Narrator: An accurate chemical map of the human genome tells us surprisingly little about how it actually works. Transcribing the code of the genes - the genome project - is not an end, but simply a beginning. If inheritance was not just about DNA, if these gene switches were so important, just what could turn them on, or off? Stephanie and Amon Mullins have two children: Ciaran and Charlotte.

Stephanie Mullins: When you are trying to conceive, and you see all your friends around you getting pregnant, having children, as each month went on you become more and more desperate.

Narrator: Doctors recommended IVF treatment. In the UK alone, around eight thousand babies are conceived every year using assisted reproduction techniques like IVF. After the third attempt, Stephanie became pregnant with Ciaran.

Stephanie Mullins: At the time they didn't really highlight any risks to us. And then we went for a routine scan, and I did feel that the scan was taking an awful long time. Basically what they'd found was something called an exomphalus on Ciaran's abdomen, which basically means that part of the bowel is still on the outside of the abdomen.

Narrator: Doctors suspected that Ciaran might be suffering from Beckwith-Wiedemann syndrome, a rare condition where babies are born very large, often have oversized tongues, and have a high risk of developing childhood cancers.

Stephanie Mullins: They couldn't say one hundred percent that the baby did have Beckwith-Wiedemann syndrome, but it was showing signs. They could see his tongue protruding on the scan, and he said that he had very big thighs, but until Ciaran was actually born, we didn't know how severely affected he was going to be.

Narrator: When Ciaran was born, it was clear he did indeed have Beckwith-Wiedemann syndrome.

Stephanie Mullins: Within a few hours of the birth, Ciaran had to have surgery to have the bowel that was on the outside of the abdomen basically put back inside, repaired.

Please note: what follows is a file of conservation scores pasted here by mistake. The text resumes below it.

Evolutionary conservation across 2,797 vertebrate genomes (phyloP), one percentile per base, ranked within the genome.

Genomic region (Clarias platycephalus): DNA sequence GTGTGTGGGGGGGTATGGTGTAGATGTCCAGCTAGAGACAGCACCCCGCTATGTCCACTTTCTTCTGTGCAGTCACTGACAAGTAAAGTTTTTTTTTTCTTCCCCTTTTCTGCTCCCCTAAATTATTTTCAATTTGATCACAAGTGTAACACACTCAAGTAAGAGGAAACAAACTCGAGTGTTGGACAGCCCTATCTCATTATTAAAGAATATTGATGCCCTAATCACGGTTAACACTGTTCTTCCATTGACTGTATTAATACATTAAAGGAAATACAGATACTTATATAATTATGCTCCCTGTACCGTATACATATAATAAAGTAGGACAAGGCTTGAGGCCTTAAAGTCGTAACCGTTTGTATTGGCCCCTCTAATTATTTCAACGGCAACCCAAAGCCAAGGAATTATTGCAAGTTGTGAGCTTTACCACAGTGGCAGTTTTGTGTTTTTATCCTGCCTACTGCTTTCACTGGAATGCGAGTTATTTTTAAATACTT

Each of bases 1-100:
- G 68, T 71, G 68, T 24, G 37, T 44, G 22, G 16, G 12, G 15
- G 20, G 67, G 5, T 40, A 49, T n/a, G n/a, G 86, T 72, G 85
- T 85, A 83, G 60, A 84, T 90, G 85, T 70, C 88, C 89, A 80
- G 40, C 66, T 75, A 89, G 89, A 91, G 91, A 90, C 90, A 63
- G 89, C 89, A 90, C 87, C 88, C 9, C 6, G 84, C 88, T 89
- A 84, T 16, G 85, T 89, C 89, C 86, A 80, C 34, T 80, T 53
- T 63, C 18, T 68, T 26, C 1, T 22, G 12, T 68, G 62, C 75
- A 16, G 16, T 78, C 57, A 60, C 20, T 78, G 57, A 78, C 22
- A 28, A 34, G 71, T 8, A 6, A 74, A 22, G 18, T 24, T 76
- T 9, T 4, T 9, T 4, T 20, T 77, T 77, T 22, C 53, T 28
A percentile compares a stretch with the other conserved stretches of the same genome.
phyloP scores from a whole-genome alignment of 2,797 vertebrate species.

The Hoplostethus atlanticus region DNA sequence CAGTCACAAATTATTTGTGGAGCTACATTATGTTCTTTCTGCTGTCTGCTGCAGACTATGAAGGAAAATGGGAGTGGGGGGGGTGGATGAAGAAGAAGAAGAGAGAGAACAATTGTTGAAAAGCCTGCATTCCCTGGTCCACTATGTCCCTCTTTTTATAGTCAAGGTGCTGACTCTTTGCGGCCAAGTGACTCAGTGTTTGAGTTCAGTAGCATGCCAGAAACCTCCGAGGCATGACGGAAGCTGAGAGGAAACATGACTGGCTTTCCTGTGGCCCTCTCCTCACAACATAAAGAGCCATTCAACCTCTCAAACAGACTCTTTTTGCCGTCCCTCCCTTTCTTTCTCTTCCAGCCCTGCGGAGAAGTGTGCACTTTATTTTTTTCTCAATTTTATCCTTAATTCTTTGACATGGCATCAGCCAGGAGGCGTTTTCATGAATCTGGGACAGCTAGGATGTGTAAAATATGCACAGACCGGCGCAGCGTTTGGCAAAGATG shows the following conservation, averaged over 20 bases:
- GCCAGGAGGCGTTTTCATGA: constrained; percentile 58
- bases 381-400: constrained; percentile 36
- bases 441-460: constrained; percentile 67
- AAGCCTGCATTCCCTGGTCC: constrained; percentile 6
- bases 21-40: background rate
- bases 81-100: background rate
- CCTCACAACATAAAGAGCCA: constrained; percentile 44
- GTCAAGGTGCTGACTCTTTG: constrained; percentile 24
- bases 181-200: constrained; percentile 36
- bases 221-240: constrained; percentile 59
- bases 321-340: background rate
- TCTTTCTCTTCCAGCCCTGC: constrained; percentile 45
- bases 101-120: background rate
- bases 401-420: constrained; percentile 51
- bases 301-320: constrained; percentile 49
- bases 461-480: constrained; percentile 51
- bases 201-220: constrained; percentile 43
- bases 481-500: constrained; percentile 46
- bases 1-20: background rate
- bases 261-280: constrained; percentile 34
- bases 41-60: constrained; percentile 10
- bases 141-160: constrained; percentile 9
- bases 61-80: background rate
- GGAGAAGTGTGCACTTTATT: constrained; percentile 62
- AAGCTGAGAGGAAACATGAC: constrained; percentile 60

Narrator: Ciaran also had surgery to reduce the size of his tongue, and every few months he has scans to check for tumors. Cases of Beckwith-Wiedemann syndrome caught the attention of Wolf Reik. Wolf Reik worked in developmental genetics. He was fascinated by the emerging epigenetic ghost world. He wanted to know what could throw the switches on or off. To his surprise, he found that simply placing a mouse embryo in a culture dish could trigger genes to switch off.

Wolf Reik: After we had seen how relatively easy it was to change the switches in mouse embryos, we thought that perhaps the same could be true of human embryos. In IVF you also have the embryo for a brief period of time in a culture dish. And so we were asking the question whether, as in the mouse embryo, the mere fact of human embryos having been in a culture dish or manipulated could alter their epigenetic switches.

Narrator: Wolf knew that Beckwith-Wiedemann syndrome was caused by a faulty switch.

Wolf Reik: So what we were looking at was a group of babies and children that have Beckwith-Wiedemann syndrome. What proportion of those were conceived by IVF?

Narrator: Could IVF be switching genes on or off? Could IVF itself cause the syndrome?

Wolf Reik: What we found was an increased occurrence of this epigenetic syndrome in the IVF population.

Narrator: Although the disease is extremely rare, the risk appeared to increase three to four times with IVF. It seemed that the simple act of removing the embryo from its natural environment could trigger the disease.

Stephanie Mullins: And we do feel frustrated that Ciaran might possibly have Wiedemann syndrome because we had IVF. But at the time it was the right decision to make.

Wolf Reik: And I think that's why we should look again at the IVF procedures, the conditions that are being used, and carry out better and more precise experiments to see how we can avoid throwing these epigenetic switches.

Narrator: Wolf had shown a simple change in environment was enough to turn a gene on or off, but there was more. Everyone thought that any altered switches could not be inherited. He took some mice with altered gene switches and bred them.